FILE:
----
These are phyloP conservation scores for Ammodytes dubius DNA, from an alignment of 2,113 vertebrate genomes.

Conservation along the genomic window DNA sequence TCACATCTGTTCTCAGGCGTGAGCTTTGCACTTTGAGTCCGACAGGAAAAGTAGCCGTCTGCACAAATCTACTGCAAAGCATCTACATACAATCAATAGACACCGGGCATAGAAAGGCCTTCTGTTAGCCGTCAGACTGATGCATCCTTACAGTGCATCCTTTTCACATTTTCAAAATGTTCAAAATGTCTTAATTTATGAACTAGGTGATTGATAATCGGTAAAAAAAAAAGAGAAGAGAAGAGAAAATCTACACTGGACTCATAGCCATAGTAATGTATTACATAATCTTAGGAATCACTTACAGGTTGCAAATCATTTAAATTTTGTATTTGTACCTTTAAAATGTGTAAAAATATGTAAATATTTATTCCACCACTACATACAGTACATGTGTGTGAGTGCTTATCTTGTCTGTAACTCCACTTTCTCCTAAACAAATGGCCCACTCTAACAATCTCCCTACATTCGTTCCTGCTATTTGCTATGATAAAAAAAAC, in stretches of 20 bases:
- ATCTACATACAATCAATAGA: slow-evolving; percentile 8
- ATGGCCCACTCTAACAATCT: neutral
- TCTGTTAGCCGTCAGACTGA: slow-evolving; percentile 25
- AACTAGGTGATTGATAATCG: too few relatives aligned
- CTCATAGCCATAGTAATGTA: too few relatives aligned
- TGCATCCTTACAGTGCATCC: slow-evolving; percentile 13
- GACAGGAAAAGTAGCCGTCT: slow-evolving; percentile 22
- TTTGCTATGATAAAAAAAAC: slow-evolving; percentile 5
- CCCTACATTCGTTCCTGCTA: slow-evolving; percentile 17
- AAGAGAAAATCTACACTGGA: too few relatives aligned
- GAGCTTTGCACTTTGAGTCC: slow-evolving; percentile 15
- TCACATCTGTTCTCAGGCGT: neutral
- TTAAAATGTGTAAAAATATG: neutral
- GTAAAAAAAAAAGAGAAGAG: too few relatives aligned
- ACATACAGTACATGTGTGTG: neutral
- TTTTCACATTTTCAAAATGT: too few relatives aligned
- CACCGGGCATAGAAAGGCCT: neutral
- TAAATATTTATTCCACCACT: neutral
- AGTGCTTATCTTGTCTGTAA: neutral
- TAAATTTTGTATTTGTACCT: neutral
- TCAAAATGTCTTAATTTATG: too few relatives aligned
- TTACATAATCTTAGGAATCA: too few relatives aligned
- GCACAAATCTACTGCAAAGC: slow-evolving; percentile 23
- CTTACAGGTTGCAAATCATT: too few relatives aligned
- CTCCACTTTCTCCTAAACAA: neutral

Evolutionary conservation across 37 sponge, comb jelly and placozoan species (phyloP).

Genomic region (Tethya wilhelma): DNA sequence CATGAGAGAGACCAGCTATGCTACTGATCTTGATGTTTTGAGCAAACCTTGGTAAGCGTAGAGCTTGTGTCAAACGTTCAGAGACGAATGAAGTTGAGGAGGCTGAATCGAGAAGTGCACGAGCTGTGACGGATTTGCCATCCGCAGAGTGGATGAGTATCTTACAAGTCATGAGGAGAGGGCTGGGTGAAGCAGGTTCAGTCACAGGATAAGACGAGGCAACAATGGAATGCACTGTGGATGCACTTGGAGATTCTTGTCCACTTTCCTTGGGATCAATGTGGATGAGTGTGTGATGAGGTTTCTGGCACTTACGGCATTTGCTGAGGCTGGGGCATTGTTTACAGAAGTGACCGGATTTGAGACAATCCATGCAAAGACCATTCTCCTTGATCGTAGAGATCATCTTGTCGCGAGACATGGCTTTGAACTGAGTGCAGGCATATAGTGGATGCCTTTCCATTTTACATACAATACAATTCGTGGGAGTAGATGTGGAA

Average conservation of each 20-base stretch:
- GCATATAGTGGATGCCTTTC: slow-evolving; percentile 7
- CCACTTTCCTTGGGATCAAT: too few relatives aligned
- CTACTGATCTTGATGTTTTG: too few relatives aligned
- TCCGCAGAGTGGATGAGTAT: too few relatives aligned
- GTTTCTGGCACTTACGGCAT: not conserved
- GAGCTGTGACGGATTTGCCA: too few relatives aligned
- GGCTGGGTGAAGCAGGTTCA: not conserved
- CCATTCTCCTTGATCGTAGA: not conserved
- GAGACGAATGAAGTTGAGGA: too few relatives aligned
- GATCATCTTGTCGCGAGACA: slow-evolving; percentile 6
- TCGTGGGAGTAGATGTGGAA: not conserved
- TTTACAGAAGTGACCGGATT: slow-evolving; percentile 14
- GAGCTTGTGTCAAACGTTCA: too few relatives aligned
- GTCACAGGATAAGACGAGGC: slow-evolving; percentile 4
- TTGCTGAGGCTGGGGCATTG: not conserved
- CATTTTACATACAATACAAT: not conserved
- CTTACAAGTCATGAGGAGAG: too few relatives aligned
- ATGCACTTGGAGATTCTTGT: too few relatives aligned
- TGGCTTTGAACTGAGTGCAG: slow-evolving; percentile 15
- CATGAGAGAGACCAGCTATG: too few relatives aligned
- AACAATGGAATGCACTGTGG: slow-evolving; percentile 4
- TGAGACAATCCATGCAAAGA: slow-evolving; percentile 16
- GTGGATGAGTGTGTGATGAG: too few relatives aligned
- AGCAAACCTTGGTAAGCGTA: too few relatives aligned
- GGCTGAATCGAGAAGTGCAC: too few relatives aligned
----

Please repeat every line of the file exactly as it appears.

These are phyloP conservation scores for Ammodytes dubius DNA, from an alignment of 2,113 vertebrate genomes.

Conservation along the genomic window DNA sequence TCACATCTGTTCTCAGGCGTGAGCTTTGCACTTTGAGTCCGACAGGAAAAGTAGCCGTCTGCACAAATCTACTGCAAAGCATCTACATACAATCAATAGACACCGGGCATAGAAAGGCCTTCTGTTAGCCGTCAGACTGATGCATCCTTACAGTGCATCCTTTTCACATTTTCAAAATGTTCAAAATGTCTTAATTTATGAACTAGGTGATTGATAATCGGTAAAAAAAAAAGAGAAGAGAAGAGAAAATCTACACTGGACTCATAGCCATAGTAATGTATTACATAATCTTAGGAATCACTTACAGGTTGCAAATCATTTAAATTTTGTATTTGTACCTTTAAAATGTGTAAAAATATGTAAATATTTATTCCACCACTACATACAGTACATGTGTGTGAGTGCTTATCTTGTCTGTAACTCCACTTTCTCCTAAACAAATGGCCCACTCTAACAATCTCCCTACATTCGTTCCTGCTATTTGCTATGATAAAAAAAAC, in stretches of 20 bases:
- ATCTACATACAATCAATAGA: slow-evolving; percentile 8
- ATGGCCCACTCTAACAATCT: neutral
- TCTGTTAGCCGTCAGACTGA: slow-evolving; percentile 25
- AACTAGGTGATTGATAATCG: too few relatives aligned
- CTCATAGCCATAGTAATGTA: too few relatives aligned
- TGCATCCTTACAGTGCATCC: slow-evolving; percentile 13
- GACAGGAAAAGTAGCCGTCT: slow-evolving; percentile 22
- TTTGCTATGATAAAAAAAAC: slow-evolving; percentile 5
- CCCTACATTCGTTCCTGCTA: slow-evolving; percentile 17
- AAGAGAAAATCTACACTGGA: too few relatives aligned
- GAGCTTTGCACTTTGAGTCC: slow-evolving; percentile 15
- TCACATCTGTTCTCAGGCGT: neutral
- TTAAAATGTGTAAAAATATG: neutral
- GTAAAAAAAAAAGAGAAGAG: too few relatives aligned
- ACATACAGTACATGTGTGTG: neutral
- TTTTCACATTTTCAAAATGT: too few relatives aligned
- CACCGGGCATAGAAAGGCCT: neutral
- TAAATATTTATTCCACCACT: neutral
- AGTGCTTATCTTGTCTGTAA: neutral
- TAAATTTTGTATTTGTACCT: neutral
- TCAAAATGTCTTAATTTATG: too few relatives aligned
- TTACATAATCTTAGGAATCA: too few relatives aligned
- GCACAAATCTACTGCAAAGC: slow-evolving; percentile 23
- CTTACAGGTTGCAAATCATT: too few relatives aligned
- CTCCACTTTCTCCTAAACAA: neutral

Evolutionary conservation across 37 sponge, comb jelly and placozoan species (phyloP).

Genomic region (Tethya wilhelma): DNA sequence CATGAGAGAGACCAGCTATGCTACTGATCTTGATGTTTTGAGCAAACCTTGGTAAGCGTAGAGCTTGTGTCAAACGTTCAGAGACGAATGAAGTTGAGGAGGCTGAATCGAGAAGTGCACGAGCTGTGACGGATTTGCCATCCGCAGAGTGGATGAGTATCTTACAAGTCATGAGGAGAGGGCTGGGTGAAGCAGGTTCAGTCACAGGATAAGACGAGGCAACAATGGAATGCACTGTGGATGCACTTGGAGATTCTTGTCCACTTTCCTTGGGATCAATGTGGATGAGTGTGTGATGAGGTTTCTGGCACTTACGGCATTTGCTGAGGCTGGGGCATTGTTTACAGAAGTGACCGGATTTGAGACAATCCATGCAAAGACCATTCTCCTTGATCGTAGAGATCATCTTGTCGCGAGACATGGCTTTGAACTGAGTGCAGGCATATAGTGGATGCCTTTCCATTTTACATACAATACAATTCGTGGGAGTAGATGTGGAA

Average conservation of each 20-base stretch:
- GCATATAGTGGATGCCTTTC: slow-evolving; percentile 7
- CCACTTTCCTTGGGATCAAT: too few relatives aligned
- CTACTGATCTTGATGTTTTG: too few relatives aligned
- TCCGCAGAGTGGATGAGTAT: too few relatives aligned
- GTTTCTGGCACTTACGGCAT: not conserved
- GAGCTGTGACGGATTTGCCA: too few relatives aligned
- GGCTGGGTGAAGCAGGTTCA: not conserved
- CCATTCTCCTTGATCGTAGA: not conserved
- GAGACGAATGAAGTTGAGGA: too few relatives aligned
- GATCATCTTGTCGCGAGACA: slow-evolving; percentile 6
- TCGTGGGAGTAGATGTGGAA: not conserved
- TTTACAGAAGTGACCGGATT: slow-evolving; percentile 14
- GAGCTTGTGTCAAACGTTCA: too few relatives aligned
- GTCACAGGATAAGACGAGGC: slow-evolving; percentile 4
- TTGCTGAGGCTGGGGCATTG: not conserved
- CATTTTACATACAATACAAT: not conserved
- CTTACAAGTCATGAGGAGAG: too few relatives aligned
- ATGCACTTGGAGATTCTTGT: too few relatives aligned
- TGGCTTTGAACTGAGTGCAG: slow-evolving; percentile 15
- CATGAGAGAGACCAGCTATG: too few relatives aligned
- AACAATGGAATGCACTGTGG: slow-evolving; percentile 4
- TGAGACAATCCATGCAAAGA: slow-evolving; percentile 16
- GTGGATGAGTGTGTGATGAG: too few relatives aligned
- AGCAAACCTTGGTAAGCGTA: too few relatives aligned
- GGCTGAATCGAGAAGTGCAC: too few relatives aligned